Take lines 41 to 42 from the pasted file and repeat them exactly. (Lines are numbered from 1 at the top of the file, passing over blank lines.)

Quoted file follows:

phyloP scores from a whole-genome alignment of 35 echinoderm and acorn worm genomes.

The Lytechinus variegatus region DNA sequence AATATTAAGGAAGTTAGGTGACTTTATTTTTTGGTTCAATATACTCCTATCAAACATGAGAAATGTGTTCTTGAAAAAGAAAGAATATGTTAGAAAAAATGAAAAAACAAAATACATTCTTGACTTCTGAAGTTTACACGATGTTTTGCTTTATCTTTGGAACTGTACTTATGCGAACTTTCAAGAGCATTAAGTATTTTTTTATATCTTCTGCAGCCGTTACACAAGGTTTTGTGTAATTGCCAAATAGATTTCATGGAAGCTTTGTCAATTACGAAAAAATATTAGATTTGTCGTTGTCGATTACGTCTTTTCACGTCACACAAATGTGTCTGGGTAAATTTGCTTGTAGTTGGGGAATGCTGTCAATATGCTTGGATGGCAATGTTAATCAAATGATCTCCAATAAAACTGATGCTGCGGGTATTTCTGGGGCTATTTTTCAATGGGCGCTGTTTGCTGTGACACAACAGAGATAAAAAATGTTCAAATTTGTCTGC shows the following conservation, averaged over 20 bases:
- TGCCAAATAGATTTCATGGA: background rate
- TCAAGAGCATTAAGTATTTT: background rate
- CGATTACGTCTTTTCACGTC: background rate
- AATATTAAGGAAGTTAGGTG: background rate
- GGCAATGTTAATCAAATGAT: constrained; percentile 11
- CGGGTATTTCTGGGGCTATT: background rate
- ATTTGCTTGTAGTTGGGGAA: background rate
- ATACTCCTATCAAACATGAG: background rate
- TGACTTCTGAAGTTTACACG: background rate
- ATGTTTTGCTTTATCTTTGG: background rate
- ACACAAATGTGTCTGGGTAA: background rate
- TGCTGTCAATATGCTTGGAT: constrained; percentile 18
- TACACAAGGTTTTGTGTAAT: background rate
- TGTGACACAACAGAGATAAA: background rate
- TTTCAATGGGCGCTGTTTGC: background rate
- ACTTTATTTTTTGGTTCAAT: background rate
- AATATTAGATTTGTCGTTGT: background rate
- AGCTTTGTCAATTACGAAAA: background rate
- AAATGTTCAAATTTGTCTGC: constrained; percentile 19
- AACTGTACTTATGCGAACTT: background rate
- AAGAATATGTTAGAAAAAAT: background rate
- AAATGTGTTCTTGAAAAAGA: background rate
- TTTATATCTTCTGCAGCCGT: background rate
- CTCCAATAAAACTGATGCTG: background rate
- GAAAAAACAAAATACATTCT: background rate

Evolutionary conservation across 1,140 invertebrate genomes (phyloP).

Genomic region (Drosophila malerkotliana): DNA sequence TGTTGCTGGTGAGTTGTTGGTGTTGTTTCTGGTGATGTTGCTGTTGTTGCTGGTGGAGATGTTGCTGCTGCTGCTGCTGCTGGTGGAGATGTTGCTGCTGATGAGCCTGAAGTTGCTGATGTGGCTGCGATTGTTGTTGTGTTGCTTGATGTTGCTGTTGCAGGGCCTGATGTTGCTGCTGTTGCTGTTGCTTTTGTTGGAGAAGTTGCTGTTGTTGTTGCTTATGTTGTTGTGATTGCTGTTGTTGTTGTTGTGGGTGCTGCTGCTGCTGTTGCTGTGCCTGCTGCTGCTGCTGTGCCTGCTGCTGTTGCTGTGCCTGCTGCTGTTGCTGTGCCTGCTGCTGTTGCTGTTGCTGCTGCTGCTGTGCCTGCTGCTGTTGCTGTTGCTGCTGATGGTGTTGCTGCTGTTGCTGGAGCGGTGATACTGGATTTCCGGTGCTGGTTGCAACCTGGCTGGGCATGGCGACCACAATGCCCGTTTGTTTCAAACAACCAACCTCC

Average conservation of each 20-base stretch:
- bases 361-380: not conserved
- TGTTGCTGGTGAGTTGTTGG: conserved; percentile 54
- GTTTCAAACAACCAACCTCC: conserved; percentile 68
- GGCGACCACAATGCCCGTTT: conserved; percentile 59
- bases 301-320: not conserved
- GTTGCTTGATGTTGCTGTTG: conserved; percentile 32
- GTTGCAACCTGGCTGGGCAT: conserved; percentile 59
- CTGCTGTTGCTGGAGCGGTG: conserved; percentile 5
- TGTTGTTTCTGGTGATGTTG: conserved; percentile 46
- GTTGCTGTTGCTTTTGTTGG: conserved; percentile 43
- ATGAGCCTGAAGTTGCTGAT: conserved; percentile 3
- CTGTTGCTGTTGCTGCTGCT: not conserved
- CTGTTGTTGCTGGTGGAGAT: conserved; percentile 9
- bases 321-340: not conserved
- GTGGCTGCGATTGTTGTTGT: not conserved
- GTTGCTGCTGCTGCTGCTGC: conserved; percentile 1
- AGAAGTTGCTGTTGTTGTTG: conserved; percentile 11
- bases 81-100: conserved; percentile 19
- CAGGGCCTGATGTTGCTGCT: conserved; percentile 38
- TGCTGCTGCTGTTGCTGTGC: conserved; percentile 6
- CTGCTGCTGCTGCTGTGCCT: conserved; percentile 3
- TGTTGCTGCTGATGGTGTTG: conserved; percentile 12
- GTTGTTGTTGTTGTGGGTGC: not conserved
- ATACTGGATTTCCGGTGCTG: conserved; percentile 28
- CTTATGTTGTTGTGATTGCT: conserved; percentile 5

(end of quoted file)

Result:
- ATGAGCCTGAAGTTGCTGAT: conserved; percentile 3
- CTGTTGCTGTTGCTGCTGCT: not conserved